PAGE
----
First Look: Benelli’s Super Black Eagle 3 Is Now Offered in 20-Gauge and 3-Inch 12-Gauge
After decades of production and three generations of its Super Black Eagle platform, Benelli announced it will be offering its SBE3 in 20-gauge and 3-inch 12-gauge models. The introduction comes at a time when the waterfowling market is hungry for sub-gauge offerings, and hunters are ditching heavy 3½-inch loads for 3-inch non-toxics with just as much knockdown power but not as much recoil.
“There’s always been demand for the 20—people have been asking for it for years and years,” says George Thompson, director of product management for Benelli. “The increase in market share for 20 gauges in the last five years consecutively has been about five percent, and one year it grew 20 percent.”
There are a lot of reasons for that increased demand, which you can read about here, including a rise in quality ammunition.
“The reduced weight is a plus, and if you have the right shell and choke combination it’s absolutely effective,” says Zach Meyer of BOSS Shotshells, who killed his first harlequin with the SBE3 20 last week. We were hunting late-season sea ducks on Adak Island in Alaska, and the 20 performed well and cycled without a hiccup despite the demanding shots and harsh conditions.
The 20-gauge will be chambered for 2¾- and 3-inch shells, and is virtually indistinguishable from the 12-gauge SBE3 when it comes to components and features. As you’d expect, however, the sub-gauge offering is distinctly slimmer with nimble handling, especially in bulky winter layers. And at 5.8 pounds, it’s a pound lighter than the 3-inch 12.
Read Next: Are Today’s New Hunting Shotguns Really Worth the Price?
Some hunters may wonder why Benelli is offering the SBE in a 3-inch gun, since you can just throw a 3-inch shell in the existing SBE3 chambered for 3.5-inch shells. But a lot of folks don’t actually need, or ever use, that extra half-inch of shotshell capacity, but they’re still paying for it.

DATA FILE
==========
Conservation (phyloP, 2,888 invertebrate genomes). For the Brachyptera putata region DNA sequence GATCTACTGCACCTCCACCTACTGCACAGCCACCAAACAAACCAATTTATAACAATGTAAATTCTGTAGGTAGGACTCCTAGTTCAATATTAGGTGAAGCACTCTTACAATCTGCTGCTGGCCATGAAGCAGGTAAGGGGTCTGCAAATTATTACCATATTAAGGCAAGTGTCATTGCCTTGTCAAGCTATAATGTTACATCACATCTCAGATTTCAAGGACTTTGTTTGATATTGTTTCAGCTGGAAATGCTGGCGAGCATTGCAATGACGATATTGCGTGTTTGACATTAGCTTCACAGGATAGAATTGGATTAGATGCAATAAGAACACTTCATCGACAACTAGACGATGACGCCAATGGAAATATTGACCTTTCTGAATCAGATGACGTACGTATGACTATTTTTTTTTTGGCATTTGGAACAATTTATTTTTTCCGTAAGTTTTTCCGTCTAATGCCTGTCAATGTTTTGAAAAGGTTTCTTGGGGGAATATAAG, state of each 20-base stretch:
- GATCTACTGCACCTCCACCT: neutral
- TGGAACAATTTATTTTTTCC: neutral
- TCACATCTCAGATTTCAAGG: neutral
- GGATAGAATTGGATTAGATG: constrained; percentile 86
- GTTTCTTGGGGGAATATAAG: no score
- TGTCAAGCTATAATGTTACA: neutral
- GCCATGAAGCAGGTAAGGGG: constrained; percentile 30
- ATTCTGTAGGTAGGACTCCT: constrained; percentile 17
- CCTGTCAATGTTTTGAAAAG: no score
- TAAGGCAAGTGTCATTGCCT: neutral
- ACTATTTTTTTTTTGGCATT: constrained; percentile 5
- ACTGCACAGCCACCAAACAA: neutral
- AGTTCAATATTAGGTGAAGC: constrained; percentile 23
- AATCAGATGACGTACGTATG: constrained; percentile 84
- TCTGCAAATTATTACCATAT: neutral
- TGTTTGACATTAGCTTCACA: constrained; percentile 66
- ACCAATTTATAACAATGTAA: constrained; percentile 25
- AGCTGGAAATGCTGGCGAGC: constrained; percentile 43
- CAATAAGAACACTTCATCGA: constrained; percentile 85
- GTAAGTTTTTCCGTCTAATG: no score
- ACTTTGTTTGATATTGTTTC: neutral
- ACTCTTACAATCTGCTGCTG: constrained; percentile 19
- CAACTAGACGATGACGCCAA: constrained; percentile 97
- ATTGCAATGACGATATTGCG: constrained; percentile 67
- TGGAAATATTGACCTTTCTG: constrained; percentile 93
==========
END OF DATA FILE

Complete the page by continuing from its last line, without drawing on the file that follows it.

“There’s one tangible benefit to the 3-inch 12-gauge SBE3,” Thompson says, “And that’s that it’s cheaper. If you’re never going to use 3.5-inch shells, you can save a couple hundred bucks and just buy a 3-inch chamber.”
Another small benefit is size reduction. The 3-inch SBE3 is roughly ¾-inch shorter in overall length, and a few ounces lighter than big brother.
Hunters will have to wait for the 20 in Benelli’s new BE.S.T. finish, however, since production capacity for coating the necessary components is limited. The closest option for a BE.S.T.-finished 20-gauge will be Benelli’s ETHOS Cordoba model.
Although the SBE3 20 is technically available to order now, Thompson says inventory will arrive in February and should be easy to find when it does. The MSRP on the Super Black Eagle 3 in 20-gauge starts at $1,699 for black synthetic models, and jumps to $1,799 for Realtree, Mossy Oak, and Optifade camo versions. The 3-inch models also start at $1,699, and are currently available. You can find the full range of SBE3 offerings here.
to fish for crappie is the season, which the of spring. , can bring , which can the pattern of crappie. This the you fish, not to , as fishing after heavy rain is still possible!
as I how heavy rainfall crappie and how you can still go crappie fishing after heavy rain.
Crappie Fishing After Heavy Rain
Did you just experience heavy rainfall and planned to go crappie fishing that day? Don't worry, there's still a possibility you'll get a catch, depending on how the fish were affected.
Unfortunately, chances are slim when catching crappie at this time. Why? Here are the changes that happen after the heavy rains:
The water temperature will drop significantly, remaining low until you see some sunshine Rain strips up stronger currents, which have the water turn murky, making crappie less visible Covers like fallen trees and brush piles may be destroyed from heavier rains and strong currents With that said, there is some good news to crappie fishing after rainfall. When thunderstorms occur, rains would wash small insects to the water, which can attract crappie back to shallow waters. That's why anglers also like to search for post-storm crappies, attracting schools of them!
This mostly sounds like bad news, doesn't it? It doesn't have to completely be! There are still ways to get around the issues mentioned above. Since crappie is sensitive to changes in the water, you'll simply need to adjust your fishing methods.
Here are ways you can fish for crappie after heavy rainfall